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AST month, we discussed the benefits
of using a whistle and just how you can
get started on the road to superior dog
training and stock work by using a whistle.
If you've got your whistle and learnt to play
a common song or two, you are on your way
to training yourself on using whistle tones
instead of your voice.
Design your whistle tone
The first thing we need to do
is to design whistle tones to
replace your commonly used
voice tones. You will need a
whistle tone for each of the fol-
lowing commands -- Here, stop,
The quiet-voice reward of 'Andy,
that'll do' will always be a voice
tone. It is the soft tone I so
often talk about, and can be used to say
lot of things to your dog including 'you
done well', 'that's what I want' and 'we've
ished work now mate'.
This is how I look at designing a w
tone to replace my voice.
Listen to your voice
I listen very carefully to how I actually say
the command, then work out if the word has
a high-low sound, a low-high sound or a
For example, take the word for
clockwise which is 'behind'.
Listen carefully and you'll hear
that the 'bee' part of the word
sounds as if the voice is going up.
The 'hind' part of the word
sounds as if it's going down.
That's probably what the dog
tone. Make sure you join them together. Don t
make two whistles out of it -- the dog hears the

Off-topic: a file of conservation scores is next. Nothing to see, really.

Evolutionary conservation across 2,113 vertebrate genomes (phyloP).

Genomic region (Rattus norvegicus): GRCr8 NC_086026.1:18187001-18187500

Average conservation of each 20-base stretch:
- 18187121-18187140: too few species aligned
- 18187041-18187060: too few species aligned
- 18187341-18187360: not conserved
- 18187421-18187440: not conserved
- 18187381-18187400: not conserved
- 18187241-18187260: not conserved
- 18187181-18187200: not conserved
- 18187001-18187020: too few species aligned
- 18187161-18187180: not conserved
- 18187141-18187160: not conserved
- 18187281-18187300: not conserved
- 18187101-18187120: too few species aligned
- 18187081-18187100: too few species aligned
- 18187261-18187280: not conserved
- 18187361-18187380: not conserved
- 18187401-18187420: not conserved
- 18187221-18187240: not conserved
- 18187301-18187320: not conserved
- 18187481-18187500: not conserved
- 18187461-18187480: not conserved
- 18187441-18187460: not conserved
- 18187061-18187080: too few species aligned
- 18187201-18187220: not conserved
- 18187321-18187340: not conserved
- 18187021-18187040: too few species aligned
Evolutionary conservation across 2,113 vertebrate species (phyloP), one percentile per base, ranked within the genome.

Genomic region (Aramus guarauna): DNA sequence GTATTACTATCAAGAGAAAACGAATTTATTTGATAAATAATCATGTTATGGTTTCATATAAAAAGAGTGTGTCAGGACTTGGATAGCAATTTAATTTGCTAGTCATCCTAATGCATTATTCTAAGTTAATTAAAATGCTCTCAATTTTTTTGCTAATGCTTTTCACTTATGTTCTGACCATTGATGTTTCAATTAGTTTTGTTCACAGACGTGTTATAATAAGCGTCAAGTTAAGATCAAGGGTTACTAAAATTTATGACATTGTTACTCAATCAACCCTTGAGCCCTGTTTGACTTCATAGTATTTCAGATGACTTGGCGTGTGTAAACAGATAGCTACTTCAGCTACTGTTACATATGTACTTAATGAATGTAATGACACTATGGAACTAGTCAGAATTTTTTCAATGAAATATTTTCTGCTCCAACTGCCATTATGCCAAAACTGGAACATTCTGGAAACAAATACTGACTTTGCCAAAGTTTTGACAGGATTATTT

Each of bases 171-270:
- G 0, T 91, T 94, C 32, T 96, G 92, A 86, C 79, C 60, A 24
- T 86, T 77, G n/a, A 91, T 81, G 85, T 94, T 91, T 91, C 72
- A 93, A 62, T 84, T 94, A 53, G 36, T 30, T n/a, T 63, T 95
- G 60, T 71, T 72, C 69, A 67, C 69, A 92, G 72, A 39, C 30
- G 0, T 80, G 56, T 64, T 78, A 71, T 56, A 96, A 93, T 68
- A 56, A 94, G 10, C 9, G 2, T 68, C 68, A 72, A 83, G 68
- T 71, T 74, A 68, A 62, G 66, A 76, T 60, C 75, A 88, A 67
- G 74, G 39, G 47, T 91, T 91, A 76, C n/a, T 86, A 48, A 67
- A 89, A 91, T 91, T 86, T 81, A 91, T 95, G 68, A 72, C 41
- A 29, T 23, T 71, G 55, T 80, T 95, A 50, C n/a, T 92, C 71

very first sound and will not be interested in
the second whistle.
Getting the right mindset
I've found that teaching people to get the
right mindset is very hard.
To convert yourself to using your whistle
instead of your voice has huge advantages but
when your dog moves the wrong way, or you
are under stress during stock work, out comes
the voice and generally in the way of a shout -
and we all know that achieves nothing!
So, how do you avoid all that stress and get
Voice, then whistle
Of course, you say absolutely nothing on
your balance work but, when your dog, lets
call him Andy, has had a minute or so doing
balance work, ask him to 'stop' and follow that
with your 'stop whistle' immediately.
As soon as he's 'clapped', you give him the
voice command for 'over' and immediately fol-
low that with the 'over' whistle tone.
Repeat it two or three times as he goes
around you. In other words, 'voice then whis-
tle -- voice then whistle'.
When he gets back to 12 o'clock, ask him to
stop and immediately follow that with your
You are now ready to go the other way. So
say, 'Andy, behind' and immediately follow that
with your 'behind whistle tone'.
Time for whistle only?
As you go a little further in your training,
you can experiment with using the whistle
tone first. If Andy reacts, and the reaction is
correct, repeat the whistle only as he goes
If he gets it wrong, quietly ask him to stop --
followed by your stop whistle -- and then use
the 'voice then whistle' sequence.
A little later, experiment again. Eventually,
it's going to click, and you'll be able to use the
whistle for every command.
Finish each training session by saying softly
-- 'Andy, that'll do boy' and then whistle 'here'